United States v. Phillip White, No. 19-3656 (8th Cir. 2020)

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Court Description: [Per Curiam - Before Kelly, Erickson and Stras, Circuit Judges] Criminal case - Sentencing. The district court did not err in applying a two-level upward adjustment under Guidelines Sec. 3B1.1(c) for role in the offense; nor did the court err in applying a two-level upward adjustment for reckless endangerment during flight pursuant to Guidelines Sec. 3C1.2.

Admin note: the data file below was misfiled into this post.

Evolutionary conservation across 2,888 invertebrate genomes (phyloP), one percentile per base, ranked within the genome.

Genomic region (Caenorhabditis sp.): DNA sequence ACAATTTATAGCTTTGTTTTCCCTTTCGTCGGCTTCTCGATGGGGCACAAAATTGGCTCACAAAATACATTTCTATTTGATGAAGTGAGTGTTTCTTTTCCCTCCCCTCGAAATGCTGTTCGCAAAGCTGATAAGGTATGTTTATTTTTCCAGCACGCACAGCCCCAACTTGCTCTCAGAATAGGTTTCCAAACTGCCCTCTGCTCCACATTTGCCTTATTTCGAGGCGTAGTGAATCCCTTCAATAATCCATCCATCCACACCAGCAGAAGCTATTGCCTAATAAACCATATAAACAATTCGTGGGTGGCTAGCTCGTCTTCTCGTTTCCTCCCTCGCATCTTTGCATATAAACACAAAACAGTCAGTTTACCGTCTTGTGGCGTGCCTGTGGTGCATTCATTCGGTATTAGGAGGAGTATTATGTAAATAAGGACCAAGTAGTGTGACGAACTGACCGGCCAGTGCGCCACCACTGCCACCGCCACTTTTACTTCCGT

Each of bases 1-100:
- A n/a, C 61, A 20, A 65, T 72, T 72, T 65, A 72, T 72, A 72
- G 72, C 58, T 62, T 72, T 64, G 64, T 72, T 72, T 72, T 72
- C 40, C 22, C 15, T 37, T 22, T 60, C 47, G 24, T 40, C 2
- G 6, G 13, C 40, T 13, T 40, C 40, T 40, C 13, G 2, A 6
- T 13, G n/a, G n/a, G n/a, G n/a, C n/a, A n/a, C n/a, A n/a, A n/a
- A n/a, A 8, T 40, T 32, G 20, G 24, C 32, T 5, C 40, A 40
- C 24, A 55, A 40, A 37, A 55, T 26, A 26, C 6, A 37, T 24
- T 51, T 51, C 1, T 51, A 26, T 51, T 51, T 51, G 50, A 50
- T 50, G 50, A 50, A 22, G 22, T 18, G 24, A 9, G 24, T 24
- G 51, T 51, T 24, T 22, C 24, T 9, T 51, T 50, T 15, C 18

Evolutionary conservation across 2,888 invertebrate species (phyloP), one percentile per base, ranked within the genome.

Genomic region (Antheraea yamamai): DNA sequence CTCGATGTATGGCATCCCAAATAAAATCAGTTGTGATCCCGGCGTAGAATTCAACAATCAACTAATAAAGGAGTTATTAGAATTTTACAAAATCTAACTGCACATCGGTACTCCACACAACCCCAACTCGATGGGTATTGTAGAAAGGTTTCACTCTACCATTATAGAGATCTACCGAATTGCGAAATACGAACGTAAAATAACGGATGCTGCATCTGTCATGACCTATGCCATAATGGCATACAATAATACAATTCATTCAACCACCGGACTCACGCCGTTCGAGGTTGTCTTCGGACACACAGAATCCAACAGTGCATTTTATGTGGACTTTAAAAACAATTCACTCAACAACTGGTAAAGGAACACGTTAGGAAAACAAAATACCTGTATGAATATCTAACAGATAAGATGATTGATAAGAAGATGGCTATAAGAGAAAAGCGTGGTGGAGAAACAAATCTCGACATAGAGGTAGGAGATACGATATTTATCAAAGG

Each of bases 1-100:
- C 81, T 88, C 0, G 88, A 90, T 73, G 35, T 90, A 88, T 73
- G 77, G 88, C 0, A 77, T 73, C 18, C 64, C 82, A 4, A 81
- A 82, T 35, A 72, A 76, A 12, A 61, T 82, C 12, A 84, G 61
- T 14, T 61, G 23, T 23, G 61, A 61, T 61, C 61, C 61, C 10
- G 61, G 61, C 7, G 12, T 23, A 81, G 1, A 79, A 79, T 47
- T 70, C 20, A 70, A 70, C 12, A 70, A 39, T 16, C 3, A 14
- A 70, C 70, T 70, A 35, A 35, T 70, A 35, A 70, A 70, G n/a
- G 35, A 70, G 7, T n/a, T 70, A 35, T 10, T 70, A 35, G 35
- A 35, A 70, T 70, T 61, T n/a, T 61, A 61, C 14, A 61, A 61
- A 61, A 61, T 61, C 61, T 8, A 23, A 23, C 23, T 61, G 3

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United States Court of Appeals For the Eighth Circuit ___________________________ No. 19-3656 ___________________________ United States of America lllllllllllllllllllllPlaintiff - Appellee v. Phillip Edward White lllllllllllllllllllllDefendant - Appellant ____________ Appeal from United States District Court for the Northern District of Iowa - Sioux City ____________ Submitted: June 15, 2020 Filed: September 11, 2020 [Unpublished] ____________ Before KELLY, ERICKSON, and STRAS, Circuit Judges. ____________ PER CURIAM. Phillip Edward White pleaded guilty to one count of bank robbery, in violation of 18 U.S.C. §§ 2 and 2113(a), and one count of Hobbs Act robbery, in violation of 18 U.S.C. §§ 2 and 1951. In calculating the offense level for the bank robbery, the district court1 applied a two-level upward adjustment for White’s role in the offense and a two-level upward adjustment for reckless endangerment during flight. White appeals, challenging both enhancements. I. On December 12, 2018, White contacted Karen Merrick, asking her for a ride. Merrick borrowed a U-Haul truck and picked him up. White took over driving, with Merrick in the passenger seat. White told Merrick he was “going to do something stupid,” and he took the exit toward Le Mars, Iowa. In Le Mars, White found the Iowa State Bank and circled the block several times, “casing the bank.” He then parked the U-Haul, got out, and robbed the bank. After the robbery, White ran back across the street to the U-Haul, got in on the passenger side, and told Merrick to drive away. Merrick admitted that “she knew White was going to rob the bank and that she knew he had robbed the bank before she drove away.” Responding to the bank’s alarm, law enforcement pursued the U-Haul truck for approximately twenty miles, reaching speeds upwards of 76 miles per hour. Merrick drove through a four-way stop and across stop sticks officers had deployed along the route. After the stop sticks deflated the U-Haul’s tires, White told Merrick to continue driving, telling her, “You’re doing fine. Keep driving.” Merrick drove the truck for a few more miles until she lost control and they went into a ditch. White pleaded guilty without a plea agreement; and Merrick, pursuant to a written plea agreement, pleaded guilty to accessory after the fact. At White’s sentencing, the district court overruled his objections to the calculation of his 1 The Honorable Leonard T. Strand, Chief Judge, United States District Court for the Northern District of Iowa. -2- Guidelines range, varied upward, and sentenced him to 144 months’ imprisonment on each count, to be served concurrently. II. A. White first argues that the district court erred in applying the two-level upward adjustment for his role in the offense because he “did not exercise control over Merrick.” White does not contest that he is the one who planned the robbery or that Merrick told law enforcement that she was afraid of him. Instead, he argues the upward adjustment was unwarranted because “Merrick knew what [White] was doing and voluntarily participated in the offense.” The district court increased White’s offense level by two levels pursuant to United States Sentencing Guidelines § 3B1.1(c) because it found he was “an organizer, leader, manager, or supervisor” in the Le Mars bank robbery. USSG § 3B1.1(c). In determining whether to apply this adjustment, courts consider factors such as “the exercise of decision making authority, the nature of participation in the commission of the offense, the recruitment of accomplices . . . , the degree of participation in planning or organizing the offense . . . , and the degree of control and authority exercised over others.” Id. at § 3B1.1, cmt. (n.4). We review the district court’s factual findings for clear error. United States v. Keleta, 949 F.3d 1082, 1093 (8th Cir. 2020). White concedes he planned the Le Mars robbery and that it was his decision to use the U-Haul truck to carry it out. He also acknowledges that he robbed the bank while Merrick stayed behind and that he told her to get in the driver’s seat and drive the U-Haul truck away from the bank after he robbed it. White’s sole argument is that Merrick knew about the plan and participated in it. But those facts do not negate White’s supervisory role in the robbery. Based on the record, we find no clear error. -3- B. Next, White contends the district court erred in applying a two-level upward adjustment for reckless endangerment during flight pursuant to USSG § 3C1.2. White does not challenge the district court’s finding that the “chase” involving law enforcement and the U-Haul created a substantial risk of death or serious bodily injury to another person. See USSG § 3C1.2 (“If the defendant recklessly created a substantial risk of death or serious bodily injury to another person in the course of fleeing from a law enforcement officer, increase by 2 levels.”). Instead, he argues that the adjustment was improper because it was Merrick who drove the U-Haul during the flight from law enforcement, while he was just a passenger. We review the district court’s factual findings for clear error and its legal conclusions de novo. United States v. Moore, 242 F.3d 1080, 1081 (8th Cir. 2001). Under § 3C1.2, “the defendant is accountable for the defendant’s own conduct and for conduct that the defendant aided or abetted, counsel, commanded, induced, procured, or willfully caused.” USSG § 3C1.2, cmt. (n.5). We have said that “in cases where the defendant was merely a passenger in a fleeing vehicle, the record must show some form of direct or active participation by the defendant in the dangerous flight.” United States v. Reggs, 909 F.3d 911, 913 (8th Cir. 2018) (cleaned up). The record supports such a finding here. White actively participated by directing Merrick to keep driving, even after the stop sticks were deployed and all the tires were deflated. As the district court found, “certainly a vehicle trying to flee with all of its tires deflated does pose a risk that it’s very difficult to control.” This is enough to show that White “was responsible for or brought about the driver’s conduct in some way” for the adjustment to apply. See id. at 914 (cleaned up). -4- III. We affirm the judgment of the district court. ______________________________ -5-